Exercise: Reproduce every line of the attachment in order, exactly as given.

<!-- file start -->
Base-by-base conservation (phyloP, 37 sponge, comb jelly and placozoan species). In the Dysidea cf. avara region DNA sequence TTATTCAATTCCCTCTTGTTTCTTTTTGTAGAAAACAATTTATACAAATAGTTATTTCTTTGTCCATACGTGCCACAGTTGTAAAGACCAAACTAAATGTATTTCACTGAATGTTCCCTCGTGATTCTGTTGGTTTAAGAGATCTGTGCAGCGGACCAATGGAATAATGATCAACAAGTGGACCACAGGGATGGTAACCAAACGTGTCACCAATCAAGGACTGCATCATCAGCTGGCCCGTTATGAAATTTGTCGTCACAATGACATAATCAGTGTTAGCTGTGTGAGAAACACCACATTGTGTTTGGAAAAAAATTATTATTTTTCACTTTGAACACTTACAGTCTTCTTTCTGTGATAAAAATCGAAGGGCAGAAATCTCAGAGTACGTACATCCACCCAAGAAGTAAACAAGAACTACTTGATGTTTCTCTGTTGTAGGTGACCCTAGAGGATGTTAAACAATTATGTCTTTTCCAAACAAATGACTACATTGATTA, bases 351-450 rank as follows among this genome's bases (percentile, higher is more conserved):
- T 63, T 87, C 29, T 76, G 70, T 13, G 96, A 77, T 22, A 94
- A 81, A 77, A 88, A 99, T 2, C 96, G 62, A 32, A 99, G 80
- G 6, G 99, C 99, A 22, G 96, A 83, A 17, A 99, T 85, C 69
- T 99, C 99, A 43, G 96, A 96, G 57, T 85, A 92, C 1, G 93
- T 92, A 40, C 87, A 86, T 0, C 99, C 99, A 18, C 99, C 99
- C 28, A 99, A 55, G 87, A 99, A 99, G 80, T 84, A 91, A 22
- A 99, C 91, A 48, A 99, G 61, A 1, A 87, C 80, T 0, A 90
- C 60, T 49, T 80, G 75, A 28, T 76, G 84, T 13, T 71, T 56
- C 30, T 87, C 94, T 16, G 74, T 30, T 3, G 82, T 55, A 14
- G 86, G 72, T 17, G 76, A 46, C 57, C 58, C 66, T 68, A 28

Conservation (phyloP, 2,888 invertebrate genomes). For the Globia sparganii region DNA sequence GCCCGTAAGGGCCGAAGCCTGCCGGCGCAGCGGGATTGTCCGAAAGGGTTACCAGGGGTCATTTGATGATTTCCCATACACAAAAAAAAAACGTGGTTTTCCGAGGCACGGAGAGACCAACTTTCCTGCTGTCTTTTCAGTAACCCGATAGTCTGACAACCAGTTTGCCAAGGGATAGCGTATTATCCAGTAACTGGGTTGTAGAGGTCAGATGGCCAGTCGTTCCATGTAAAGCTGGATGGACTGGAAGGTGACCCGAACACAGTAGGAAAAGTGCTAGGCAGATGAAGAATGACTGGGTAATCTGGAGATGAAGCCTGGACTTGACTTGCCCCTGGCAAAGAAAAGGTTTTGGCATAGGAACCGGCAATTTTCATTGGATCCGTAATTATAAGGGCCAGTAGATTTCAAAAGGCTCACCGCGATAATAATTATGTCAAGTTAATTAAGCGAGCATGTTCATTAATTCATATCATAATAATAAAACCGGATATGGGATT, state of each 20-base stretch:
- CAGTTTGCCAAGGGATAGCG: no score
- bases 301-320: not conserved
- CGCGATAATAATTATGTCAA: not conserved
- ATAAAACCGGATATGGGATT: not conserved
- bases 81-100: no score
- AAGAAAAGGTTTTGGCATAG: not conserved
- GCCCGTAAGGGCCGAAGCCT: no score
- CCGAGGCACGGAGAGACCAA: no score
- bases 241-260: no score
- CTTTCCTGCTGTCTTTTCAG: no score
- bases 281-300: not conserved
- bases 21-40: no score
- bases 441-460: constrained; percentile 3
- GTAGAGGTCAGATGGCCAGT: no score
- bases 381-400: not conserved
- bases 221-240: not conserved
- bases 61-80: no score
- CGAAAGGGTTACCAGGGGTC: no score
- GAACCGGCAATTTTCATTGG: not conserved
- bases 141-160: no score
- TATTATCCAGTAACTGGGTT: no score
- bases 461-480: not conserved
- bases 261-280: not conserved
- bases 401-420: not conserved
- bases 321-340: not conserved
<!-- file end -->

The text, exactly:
Base-by-base conservation (phyloP, 37 sponge, comb jelly and placozoan species). In the Dysidea cf. avara region DNA sequence TTATTCAATTCCCTCTTGTTTCTTTTTGTAGAAAACAATTTATACAAATAGTTATTTCTTTGTCCATACGTGCCACAGTTGTAAAGACCAAACTAAATGTATTTCACTGAATGTTCCCTCGTGATTCTGTTGGTTTAAGAGATCTGTGCAGCGGACCAATGGAATAATGATCAACAAGTGGACCACAGGGATGGTAACCAAACGTGTCACCAATCAAGGACTGCATCATCAGCTGGCCCGTTATGAAATTTGTCGTCACAATGACATAATCAGTGTTAGCTGTGTGAGAAACACCACATTGTGTTTGGAAAAAAATTATTATTTTTCACTTTGAACACTTACAGTCTTCTTTCTGTGATAAAAATCGAAGGGCAGAAATCTCAGAGTACGTACATCCACCCAAGAAGTAAACAAGAACTACTTGATGTTTCTCTGTTGTAGGTGACCCTAGAGGATGTTAAACAATTATGTCTTTTCCAAACAAATGACTACATTGATTA, bases 351-450 rank as follows among this genome's bases (percentile, higher is more conserved):
- T 63, T 87, C 29, T 76, G 70, T 13, G 96, A 77, T 22, A 94
- A 81, A 77, A 88, A 99, T 2, C 96, G 62, A 32, A 99, G 80
- G 6, G 99, C 99, A 22, G 96, A 83, A 17, A 99, T 85, C 69
- T 99, C 99, A 43, G 96, A 96, G 57, T 85, A 92, C 1, G 93
- T 92, A 40, C 87, A 86, T 0, C 99, C 99, A 18, C 99, C 99
- C 28, A 99, A 55, G 87, A 99, A 99, G 80, T 84, A 91, A 22
- A 99, C 91, A 48, A 99, G 61, A 1, A 87, C 80, T 0, A 90
- C 60, T 49, T 80, G 75, A 28, T 76, G 84, T 13, T 71, T 56
- C 30, T 87, C 94, T 16, G 74, T 30, T 3, G 82, T 55, A 14
- G 86, G 72, T 17, G 76, A 46, C 57, C 58, C 66, T 68, A 28

Conservation (phyloP, 2,888 invertebrate genomes). For the Globia sparganii region DNA sequence GCCCGTAAGGGCCGAAGCCTGCCGGCGCAGCGGGATTGTCCGAAAGGGTTACCAGGGGTCATTTGATGATTTCCCATACACAAAAAAAAAACGTGGTTTTCCGAGGCACGGAGAGACCAACTTTCCTGCTGTCTTTTCAGTAACCCGATAGTCTGACAACCAGTTTGCCAAGGGATAGCGTATTATCCAGTAACTGGGTTGTAGAGGTCAGATGGCCAGTCGTTCCATGTAAAGCTGGATGGACTGGAAGGTGACCCGAACACAGTAGGAAAAGTGCTAGGCAGATGAAGAATGACTGGGTAATCTGGAGATGAAGCCTGGACTTGACTTGCCCCTGGCAAAGAAAAGGTTTTGGCATAGGAACCGGCAATTTTCATTGGATCCGTAATTATAAGGGCCAGTAGATTTCAAAAGGCTCACCGCGATAATAATTATGTCAAGTTAATTAAGCGAGCATGTTCATTAATTCATATCATAATAATAAAACCGGATATGGGATT, state of each 20-base stretch:
- CAGTTTGCCAAGGGATAGCG: no score
- bases 301-320: not conserved
- CGCGATAATAATTATGTCAA: not conserved
- ATAAAACCGGATATGGGATT: not conserved
- bases 81-100: no score
- AAGAAAAGGTTTTGGCATAG: not conserved
- GCCCGTAAGGGCCGAAGCCT: no score
- CCGAGGCACGGAGAGACCAA: no score
- bases 241-260: no score
- CTTTCCTGCTGTCTTTTCAG: no score
- bases 281-300: not conserved
- bases 21-40: no score
- bases 441-460: constrained; percentile 3
- GTAGAGGTCAGATGGCCAGT: no score
- bases 381-400: not conserved
- bases 221-240: not conserved
- bases 61-80: no score
- CGAAAGGGTTACCAGGGGTC: no score
- GAACCGGCAATTTTCATTGG: not conserved
- bases 141-160: no score
- TATTATCCAGTAACTGGGTT: no score
- bases 461-480: not conserved
- bases 261-280: not conserved
- bases 401-420: not conserved
- bases 321-340: not conserved